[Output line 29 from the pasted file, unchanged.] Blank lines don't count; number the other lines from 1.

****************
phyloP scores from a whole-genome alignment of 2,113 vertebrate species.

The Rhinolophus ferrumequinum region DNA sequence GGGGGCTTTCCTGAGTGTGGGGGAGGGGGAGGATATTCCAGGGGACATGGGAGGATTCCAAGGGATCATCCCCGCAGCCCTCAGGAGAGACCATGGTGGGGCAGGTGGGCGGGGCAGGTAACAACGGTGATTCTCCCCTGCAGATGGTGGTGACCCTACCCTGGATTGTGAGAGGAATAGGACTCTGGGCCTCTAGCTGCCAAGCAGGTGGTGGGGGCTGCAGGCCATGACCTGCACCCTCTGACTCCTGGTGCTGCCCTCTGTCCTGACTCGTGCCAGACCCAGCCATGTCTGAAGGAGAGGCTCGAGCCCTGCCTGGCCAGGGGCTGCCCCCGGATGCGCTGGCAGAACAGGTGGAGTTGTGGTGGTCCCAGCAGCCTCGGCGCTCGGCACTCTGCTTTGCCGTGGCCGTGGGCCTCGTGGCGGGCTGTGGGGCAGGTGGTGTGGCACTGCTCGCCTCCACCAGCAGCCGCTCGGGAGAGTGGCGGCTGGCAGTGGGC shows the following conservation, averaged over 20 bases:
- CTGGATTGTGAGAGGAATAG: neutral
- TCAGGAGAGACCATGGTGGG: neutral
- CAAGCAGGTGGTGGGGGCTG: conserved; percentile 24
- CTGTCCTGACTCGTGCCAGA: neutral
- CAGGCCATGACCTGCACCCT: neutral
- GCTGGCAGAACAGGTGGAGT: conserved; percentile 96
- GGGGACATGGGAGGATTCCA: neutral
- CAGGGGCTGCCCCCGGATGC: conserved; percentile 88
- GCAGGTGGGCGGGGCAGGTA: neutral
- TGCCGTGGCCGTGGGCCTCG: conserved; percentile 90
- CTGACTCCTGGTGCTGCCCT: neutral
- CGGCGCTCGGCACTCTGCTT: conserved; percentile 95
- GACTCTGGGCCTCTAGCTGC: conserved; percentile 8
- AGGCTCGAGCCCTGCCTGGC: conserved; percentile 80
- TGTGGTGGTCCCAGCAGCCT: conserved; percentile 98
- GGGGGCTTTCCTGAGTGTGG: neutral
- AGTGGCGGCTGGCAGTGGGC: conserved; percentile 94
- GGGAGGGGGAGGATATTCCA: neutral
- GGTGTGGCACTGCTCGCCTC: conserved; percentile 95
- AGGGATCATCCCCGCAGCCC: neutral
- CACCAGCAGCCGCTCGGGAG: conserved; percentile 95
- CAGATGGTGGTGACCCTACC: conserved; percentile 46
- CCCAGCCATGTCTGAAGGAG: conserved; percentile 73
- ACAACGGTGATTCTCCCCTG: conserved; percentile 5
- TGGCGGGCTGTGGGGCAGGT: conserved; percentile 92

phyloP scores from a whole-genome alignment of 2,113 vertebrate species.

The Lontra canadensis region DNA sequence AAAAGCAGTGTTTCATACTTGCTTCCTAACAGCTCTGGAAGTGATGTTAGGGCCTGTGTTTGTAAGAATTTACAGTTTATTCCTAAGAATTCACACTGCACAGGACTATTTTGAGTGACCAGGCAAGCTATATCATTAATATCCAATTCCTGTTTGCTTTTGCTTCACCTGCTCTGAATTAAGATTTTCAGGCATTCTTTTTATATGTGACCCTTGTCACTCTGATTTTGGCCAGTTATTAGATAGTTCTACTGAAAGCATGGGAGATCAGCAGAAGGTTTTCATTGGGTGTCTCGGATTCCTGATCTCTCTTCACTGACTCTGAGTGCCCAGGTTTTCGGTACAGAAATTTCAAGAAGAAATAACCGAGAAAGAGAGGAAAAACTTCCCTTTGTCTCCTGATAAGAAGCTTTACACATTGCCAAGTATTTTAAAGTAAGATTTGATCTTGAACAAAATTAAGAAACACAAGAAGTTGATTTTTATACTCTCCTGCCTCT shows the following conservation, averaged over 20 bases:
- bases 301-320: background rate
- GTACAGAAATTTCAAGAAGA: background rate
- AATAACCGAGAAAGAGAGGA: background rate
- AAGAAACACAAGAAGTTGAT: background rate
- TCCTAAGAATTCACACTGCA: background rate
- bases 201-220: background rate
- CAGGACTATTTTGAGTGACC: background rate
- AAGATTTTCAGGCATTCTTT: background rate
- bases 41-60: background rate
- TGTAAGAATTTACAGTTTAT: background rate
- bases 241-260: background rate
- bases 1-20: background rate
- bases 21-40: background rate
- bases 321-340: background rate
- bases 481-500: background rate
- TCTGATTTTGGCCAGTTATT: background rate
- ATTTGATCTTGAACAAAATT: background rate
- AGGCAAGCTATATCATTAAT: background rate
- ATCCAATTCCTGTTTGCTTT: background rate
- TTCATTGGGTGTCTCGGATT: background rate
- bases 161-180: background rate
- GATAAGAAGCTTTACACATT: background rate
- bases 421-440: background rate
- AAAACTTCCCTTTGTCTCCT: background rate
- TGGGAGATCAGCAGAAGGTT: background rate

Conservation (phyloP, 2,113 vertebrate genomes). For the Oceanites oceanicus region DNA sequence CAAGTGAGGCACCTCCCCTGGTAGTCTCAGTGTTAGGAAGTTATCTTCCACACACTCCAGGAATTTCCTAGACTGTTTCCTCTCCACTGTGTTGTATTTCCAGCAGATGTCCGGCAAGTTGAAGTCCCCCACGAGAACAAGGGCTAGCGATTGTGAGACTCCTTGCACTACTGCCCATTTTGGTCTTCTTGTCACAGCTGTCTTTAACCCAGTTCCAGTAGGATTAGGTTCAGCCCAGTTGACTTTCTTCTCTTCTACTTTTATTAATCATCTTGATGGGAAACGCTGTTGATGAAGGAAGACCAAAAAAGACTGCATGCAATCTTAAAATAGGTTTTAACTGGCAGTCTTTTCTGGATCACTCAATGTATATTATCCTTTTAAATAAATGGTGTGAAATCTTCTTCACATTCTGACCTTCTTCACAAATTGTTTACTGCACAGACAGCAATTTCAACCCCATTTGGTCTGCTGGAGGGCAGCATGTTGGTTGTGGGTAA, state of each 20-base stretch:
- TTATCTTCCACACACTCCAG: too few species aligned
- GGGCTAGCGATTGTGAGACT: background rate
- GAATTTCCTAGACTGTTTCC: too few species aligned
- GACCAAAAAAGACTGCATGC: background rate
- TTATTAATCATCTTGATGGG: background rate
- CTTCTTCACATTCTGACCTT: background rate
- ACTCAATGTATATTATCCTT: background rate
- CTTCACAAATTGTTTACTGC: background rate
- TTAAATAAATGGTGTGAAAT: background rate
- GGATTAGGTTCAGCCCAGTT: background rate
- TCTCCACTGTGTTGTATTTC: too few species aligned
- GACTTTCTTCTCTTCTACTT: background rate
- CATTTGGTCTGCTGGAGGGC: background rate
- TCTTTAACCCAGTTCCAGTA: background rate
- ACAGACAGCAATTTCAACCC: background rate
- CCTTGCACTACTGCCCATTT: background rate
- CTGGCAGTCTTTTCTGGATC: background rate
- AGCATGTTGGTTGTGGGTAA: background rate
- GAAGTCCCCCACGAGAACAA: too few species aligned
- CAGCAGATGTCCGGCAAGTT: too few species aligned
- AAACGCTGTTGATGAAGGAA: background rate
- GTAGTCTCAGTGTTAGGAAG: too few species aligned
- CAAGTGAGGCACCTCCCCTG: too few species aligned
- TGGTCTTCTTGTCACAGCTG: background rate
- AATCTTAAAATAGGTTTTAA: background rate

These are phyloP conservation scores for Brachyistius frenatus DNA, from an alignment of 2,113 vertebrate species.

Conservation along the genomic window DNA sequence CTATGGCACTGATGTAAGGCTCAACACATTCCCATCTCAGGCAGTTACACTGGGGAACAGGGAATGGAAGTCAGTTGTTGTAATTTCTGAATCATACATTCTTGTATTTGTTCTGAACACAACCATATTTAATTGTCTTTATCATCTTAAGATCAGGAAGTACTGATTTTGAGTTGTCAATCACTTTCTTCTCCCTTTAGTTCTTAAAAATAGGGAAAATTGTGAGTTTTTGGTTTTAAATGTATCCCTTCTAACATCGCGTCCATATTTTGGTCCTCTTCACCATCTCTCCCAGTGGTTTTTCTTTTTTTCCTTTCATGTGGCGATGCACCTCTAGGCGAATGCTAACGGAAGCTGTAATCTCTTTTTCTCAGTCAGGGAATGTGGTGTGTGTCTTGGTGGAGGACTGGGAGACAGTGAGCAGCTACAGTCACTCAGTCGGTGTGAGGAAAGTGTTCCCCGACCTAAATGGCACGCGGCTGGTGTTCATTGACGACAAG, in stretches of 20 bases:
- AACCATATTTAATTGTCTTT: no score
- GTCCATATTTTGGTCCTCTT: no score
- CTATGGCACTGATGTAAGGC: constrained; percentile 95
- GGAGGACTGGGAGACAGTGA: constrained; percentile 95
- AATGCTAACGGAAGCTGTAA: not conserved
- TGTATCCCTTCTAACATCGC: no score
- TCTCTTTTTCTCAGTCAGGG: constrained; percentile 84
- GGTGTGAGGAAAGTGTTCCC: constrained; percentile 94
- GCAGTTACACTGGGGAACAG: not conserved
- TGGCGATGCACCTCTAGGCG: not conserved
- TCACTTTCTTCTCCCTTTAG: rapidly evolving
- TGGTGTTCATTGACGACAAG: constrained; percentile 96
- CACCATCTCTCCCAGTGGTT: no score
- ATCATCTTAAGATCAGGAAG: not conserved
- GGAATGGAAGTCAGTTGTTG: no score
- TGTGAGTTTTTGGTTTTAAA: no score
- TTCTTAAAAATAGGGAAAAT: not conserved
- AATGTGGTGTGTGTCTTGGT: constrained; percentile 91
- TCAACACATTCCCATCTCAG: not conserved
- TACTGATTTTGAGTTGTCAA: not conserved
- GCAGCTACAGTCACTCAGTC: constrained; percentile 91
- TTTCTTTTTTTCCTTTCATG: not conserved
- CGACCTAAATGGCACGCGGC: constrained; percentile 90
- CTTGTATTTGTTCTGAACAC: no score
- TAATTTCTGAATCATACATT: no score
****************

The Lontra canadensis region DNA sequence AAAAGCAGTGTTTCATACTTGCTTCCTAACAGCTCTGGAAGTGATGTTAGGGCCTGTGTTTGTAAGAATTTACAGTTTATTCCTAAGAATTCACACTGCACAGGACTATTTTGAGTGACCAGGCAAGCTATATCATTAATATCCAATTCCTGTTTGCTTTTGCTTCACCTGCTCTGAATTAAGATTTTCAGGCATTCTTTTTATATGTGACCCTTGTCACTCTGATTTTGGCCAGTTATTAGATAGTTCTACTGAAAGCATGGGAGATCAGCAGAAGGTTTTCATTGGGTGTCTCGGATTCCTGATCTCTCTTCACTGACTCTGAGTGCCCAGGTTTTCGGTACAGAAATTTCAAGAAGAAATAACCGAGAAAGAGAGGAAAAACTTCCCTTTGTCTCCTGATAAGAAGCTTTACACATTGCCAAGTATTTTAAAGTAAGATTTGATCTTGAACAAAATTAAGAAACACAAGAAGTTGATTTTTATACTCTCCTGCCTCT shows the following conservation, averaged over 20 bases: